Once in place, the AccuFrame® Energy Seal gasket is extremely effective. The lineal gaps between wall plates and other framing and sheathing components are small, but stretch around the entire house, often reaching 300 lineal feet in a medium-sized house. Taken in total, the air infiltration through these gaps is significant and must be addressed to meet the new energy requirements necessary to receive a Certificate of Occupancy needed for sale of many new homes.
In a 2014 report, DOE findings 'suggest that wall to foundation and wall to roof joints can be major contributors to air leakage', and that these two joint areas accounted for nearly 50% of the overall leakage allowable. Additionally, these areas 'are typically left unsealed by builders who are unfamiliar with air isolation systems.'
“If you drill it, you fill it” is the new mantra now heard on site that sums up the importance of minimizing air leakage holes and gaps while construction is ongoing. Some builders are attempting to achieve the new standards using labor-intense methods such as caulking interior framing gaps, and/or taping and rolling exterior sheathing seams with specialty tapes. Taping of sheathing seams and water resistive barriers certainly helps to mitigate air intrusion, but it also shifts the air intrusion location to other unsealed areas.
In buildings that are not sealed completely, air flow within the wall will result from the stack effect. The stack effect results from differences in temperature and moisture content of the inside and outside air. Warm air is more buoyant than cold air and will rise above the cooler air. In a house wall, a column of air is present and air buoyancy will result in air flow if the wall cavity isn't properly sealed. Let’s look at the house as a ‘whole-system’ during a wind load event.
Wind load against the foundation top (50 Pa = 20 MPH wind load) forces air currents upward and is caught where the siding overhang is lower than the sheathing creating a small soffit-like trap, or worst yet, a U-channel (see figure) exactly where the lineal sheathing to frame gaps are located. To compound the problem further, planned superior air flow, above the wall leakage point at the top plate, drafts air upward from soffit to ridge vent. This air flow results in a dynamic flow of air up through the wall cavity that is driven from below by wind load. The combination of air being pushed in from the bottom gaps and lifted from the top exit point not only diminishes insulation values, it also plays a role in ice-damning at the roof edge because it occurs directly below the loss of semi-conditioned air and vapor passing through the wall cavity. This heat loss can be a contributing factor to ice damage and can occur 24/7, not only during the freeze/thaw cycle that occurs daylight hours. Keep in mind that the framing gaps can run nearly the entire length and width of a house, at both top and bottom plates, regardless of nail pattern. The video below demonstrates how virtually every wall built in America today functions at a 50 Pa pressure differential.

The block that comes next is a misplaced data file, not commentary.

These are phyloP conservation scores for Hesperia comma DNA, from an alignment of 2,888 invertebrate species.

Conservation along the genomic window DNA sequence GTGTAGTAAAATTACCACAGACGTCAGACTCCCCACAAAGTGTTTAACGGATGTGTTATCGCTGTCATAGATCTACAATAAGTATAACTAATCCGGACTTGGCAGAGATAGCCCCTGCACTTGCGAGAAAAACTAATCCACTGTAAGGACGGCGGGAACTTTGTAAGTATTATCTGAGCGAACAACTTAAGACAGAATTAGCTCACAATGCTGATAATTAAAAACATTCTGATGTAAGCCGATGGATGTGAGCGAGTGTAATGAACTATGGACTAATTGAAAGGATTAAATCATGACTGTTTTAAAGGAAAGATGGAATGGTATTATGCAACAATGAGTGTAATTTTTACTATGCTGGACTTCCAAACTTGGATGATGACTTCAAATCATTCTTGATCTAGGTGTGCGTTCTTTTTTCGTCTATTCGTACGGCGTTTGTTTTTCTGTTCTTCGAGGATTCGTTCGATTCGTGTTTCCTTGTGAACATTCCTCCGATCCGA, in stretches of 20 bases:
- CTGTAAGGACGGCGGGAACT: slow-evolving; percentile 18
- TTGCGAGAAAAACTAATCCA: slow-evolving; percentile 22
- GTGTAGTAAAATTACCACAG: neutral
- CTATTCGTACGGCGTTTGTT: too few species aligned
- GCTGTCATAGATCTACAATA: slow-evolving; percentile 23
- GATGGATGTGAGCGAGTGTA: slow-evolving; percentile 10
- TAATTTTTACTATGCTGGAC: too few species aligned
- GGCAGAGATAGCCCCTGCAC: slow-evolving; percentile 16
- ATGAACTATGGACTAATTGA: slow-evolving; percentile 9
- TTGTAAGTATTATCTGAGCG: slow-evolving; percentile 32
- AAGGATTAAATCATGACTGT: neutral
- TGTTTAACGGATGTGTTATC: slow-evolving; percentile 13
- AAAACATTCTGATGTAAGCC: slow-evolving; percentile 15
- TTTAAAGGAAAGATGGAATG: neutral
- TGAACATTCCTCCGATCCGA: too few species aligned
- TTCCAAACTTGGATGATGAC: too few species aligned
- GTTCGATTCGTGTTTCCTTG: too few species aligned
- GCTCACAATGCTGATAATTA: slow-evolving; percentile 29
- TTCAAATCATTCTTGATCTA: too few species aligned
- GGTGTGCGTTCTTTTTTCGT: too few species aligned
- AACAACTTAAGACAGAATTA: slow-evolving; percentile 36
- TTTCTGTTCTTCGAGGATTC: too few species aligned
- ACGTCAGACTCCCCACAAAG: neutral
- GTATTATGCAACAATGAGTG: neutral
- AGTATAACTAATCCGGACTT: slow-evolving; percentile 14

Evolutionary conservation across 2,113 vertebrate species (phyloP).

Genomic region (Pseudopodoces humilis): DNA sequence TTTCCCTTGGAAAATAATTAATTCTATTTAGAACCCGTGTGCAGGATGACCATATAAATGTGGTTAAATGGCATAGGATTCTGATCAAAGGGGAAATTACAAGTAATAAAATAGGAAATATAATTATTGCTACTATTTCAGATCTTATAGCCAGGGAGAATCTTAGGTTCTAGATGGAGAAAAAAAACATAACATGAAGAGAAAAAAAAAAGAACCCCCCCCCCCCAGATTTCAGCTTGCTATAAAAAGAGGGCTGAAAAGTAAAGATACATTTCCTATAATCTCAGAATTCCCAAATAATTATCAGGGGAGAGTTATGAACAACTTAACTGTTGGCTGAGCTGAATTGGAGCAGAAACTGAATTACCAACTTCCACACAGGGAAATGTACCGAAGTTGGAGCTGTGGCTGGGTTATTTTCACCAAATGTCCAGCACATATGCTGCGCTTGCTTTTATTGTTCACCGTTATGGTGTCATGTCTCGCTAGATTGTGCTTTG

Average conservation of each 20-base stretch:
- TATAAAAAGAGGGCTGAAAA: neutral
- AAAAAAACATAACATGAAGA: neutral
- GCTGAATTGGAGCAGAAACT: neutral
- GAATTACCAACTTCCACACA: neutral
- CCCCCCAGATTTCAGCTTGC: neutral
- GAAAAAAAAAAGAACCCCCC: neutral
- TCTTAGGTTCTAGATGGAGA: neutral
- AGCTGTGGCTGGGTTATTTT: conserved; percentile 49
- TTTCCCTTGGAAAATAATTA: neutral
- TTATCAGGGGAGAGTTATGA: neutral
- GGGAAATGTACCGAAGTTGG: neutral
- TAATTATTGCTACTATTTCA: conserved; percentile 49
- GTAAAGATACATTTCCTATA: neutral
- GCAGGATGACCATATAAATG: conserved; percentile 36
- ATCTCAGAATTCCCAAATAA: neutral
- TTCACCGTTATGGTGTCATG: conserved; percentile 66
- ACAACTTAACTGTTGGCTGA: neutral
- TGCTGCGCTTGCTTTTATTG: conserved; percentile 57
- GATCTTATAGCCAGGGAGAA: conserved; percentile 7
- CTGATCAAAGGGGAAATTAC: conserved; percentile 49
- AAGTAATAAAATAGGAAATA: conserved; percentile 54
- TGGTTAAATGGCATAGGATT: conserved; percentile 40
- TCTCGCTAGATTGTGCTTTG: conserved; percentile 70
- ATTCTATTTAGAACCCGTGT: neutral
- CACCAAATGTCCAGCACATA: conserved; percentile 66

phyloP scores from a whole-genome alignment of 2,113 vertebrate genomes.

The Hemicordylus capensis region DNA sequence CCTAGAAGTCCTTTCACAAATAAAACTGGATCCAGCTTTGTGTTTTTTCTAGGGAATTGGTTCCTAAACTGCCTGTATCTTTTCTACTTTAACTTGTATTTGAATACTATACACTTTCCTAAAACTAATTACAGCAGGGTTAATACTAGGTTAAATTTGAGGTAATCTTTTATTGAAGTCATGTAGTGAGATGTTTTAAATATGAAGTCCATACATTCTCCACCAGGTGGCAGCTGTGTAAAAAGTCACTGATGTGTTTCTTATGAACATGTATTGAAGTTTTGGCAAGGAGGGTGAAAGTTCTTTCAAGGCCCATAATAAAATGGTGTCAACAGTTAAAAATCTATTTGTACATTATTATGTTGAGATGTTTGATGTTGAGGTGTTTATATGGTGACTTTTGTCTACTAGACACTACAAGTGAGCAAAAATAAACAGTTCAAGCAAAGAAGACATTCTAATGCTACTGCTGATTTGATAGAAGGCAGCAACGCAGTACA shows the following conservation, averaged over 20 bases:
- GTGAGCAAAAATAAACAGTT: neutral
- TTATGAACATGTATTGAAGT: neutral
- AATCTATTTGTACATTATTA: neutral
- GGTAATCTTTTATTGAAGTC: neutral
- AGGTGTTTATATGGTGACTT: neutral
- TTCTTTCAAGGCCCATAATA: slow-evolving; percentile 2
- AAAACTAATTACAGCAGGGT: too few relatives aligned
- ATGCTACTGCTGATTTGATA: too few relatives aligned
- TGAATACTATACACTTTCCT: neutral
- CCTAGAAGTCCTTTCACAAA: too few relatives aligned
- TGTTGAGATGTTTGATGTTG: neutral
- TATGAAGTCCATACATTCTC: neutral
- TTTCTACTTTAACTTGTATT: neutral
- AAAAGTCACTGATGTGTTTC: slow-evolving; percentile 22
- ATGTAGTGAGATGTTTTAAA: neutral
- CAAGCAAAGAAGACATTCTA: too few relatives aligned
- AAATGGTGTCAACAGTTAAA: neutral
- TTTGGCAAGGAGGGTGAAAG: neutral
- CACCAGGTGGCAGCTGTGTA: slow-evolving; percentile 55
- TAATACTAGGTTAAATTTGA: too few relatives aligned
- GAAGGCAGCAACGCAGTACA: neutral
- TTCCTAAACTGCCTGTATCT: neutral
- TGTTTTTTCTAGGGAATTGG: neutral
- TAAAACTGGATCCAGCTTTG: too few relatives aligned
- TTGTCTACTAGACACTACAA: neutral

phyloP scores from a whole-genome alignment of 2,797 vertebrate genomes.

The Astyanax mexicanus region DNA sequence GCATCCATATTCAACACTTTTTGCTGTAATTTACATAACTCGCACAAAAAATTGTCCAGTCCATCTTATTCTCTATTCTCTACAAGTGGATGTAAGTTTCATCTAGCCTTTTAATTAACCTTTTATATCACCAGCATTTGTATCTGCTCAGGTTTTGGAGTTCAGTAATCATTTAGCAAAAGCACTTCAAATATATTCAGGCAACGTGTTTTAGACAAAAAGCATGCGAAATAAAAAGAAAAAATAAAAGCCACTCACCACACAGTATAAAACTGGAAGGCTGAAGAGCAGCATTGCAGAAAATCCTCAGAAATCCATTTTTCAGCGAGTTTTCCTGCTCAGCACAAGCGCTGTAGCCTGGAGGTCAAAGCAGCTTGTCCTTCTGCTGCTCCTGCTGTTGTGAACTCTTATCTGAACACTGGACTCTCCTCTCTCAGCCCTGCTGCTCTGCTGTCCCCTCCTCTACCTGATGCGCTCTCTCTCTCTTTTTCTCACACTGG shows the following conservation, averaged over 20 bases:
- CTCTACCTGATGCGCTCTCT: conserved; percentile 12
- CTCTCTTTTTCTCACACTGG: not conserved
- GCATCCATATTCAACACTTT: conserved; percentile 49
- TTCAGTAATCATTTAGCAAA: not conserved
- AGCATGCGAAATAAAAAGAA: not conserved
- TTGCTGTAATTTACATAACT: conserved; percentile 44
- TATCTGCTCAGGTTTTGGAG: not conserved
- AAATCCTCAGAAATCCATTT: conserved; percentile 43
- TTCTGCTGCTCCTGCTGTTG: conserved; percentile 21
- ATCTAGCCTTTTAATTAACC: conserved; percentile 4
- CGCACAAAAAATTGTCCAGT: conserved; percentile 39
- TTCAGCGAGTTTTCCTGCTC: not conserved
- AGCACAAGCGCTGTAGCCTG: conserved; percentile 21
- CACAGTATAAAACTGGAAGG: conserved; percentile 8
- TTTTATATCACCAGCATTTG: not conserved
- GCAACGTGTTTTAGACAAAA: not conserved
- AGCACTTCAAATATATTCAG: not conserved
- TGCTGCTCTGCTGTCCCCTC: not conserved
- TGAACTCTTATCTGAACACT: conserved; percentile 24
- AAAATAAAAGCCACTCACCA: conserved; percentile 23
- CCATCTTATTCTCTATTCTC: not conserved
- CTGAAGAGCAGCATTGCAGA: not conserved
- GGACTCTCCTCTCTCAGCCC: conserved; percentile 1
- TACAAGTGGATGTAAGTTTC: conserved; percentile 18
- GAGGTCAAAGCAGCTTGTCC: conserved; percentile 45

Undeniably, unsealed sheathing to frame gaps (which, as mentioned above, can account for 50% of air leakage), when taken together, greatly contribute to the stack effect and energy loss in all climate conditions and offer a likely target for mitigation of the problem. The AccuFrame® Energy Seal method is designed to fill this 'gap' and is an economical effective solution to eliminating unwanted air infiltration.
The AccuFrame® Energy Seal innovation is offered by the first company solely driven towards 'On-Site Manufacturing' of homes with a repeatable building model that reduces common framing errors and speeds up the layout process. Approximately 85% of home building activity in the US occurs on-site where it’s the most flexible and cost effective to manage. In addition to its inherent air flow reduction and subsequent energy savings, AccuFrame® Energy Seal reduces framing errors for the entire assembly team by detailing two stud location lines, with a center mark X, that has tangible results in both quality control and quality assurance, when labor turn-over is an issue.
The flexibility of AccuFrame® Energy Seal in on-site manufacturing allows for utilization of different application layouts to meet different building needs. The figure below illustrates some possible alternatives.
Sealing more junctions with AccuFrame® will of course, decrease air infiltration even more and, depending on other insulation methods being used on the particular building, can be increased or decreased to meet desired air infiltration targets such as:
Next generation AccuFrame® Energy Seal product will be integrated with a CAD 3D model that will provide a printed gasket with all framing data listed on the gasket. This method has been tested in a time/motion study that saved 20% in framing labor under tightly controlled parameters.
The AccuFrame® Energy Seal template/gasket combination approach is unique, practical in application, and has been granted national and international patents.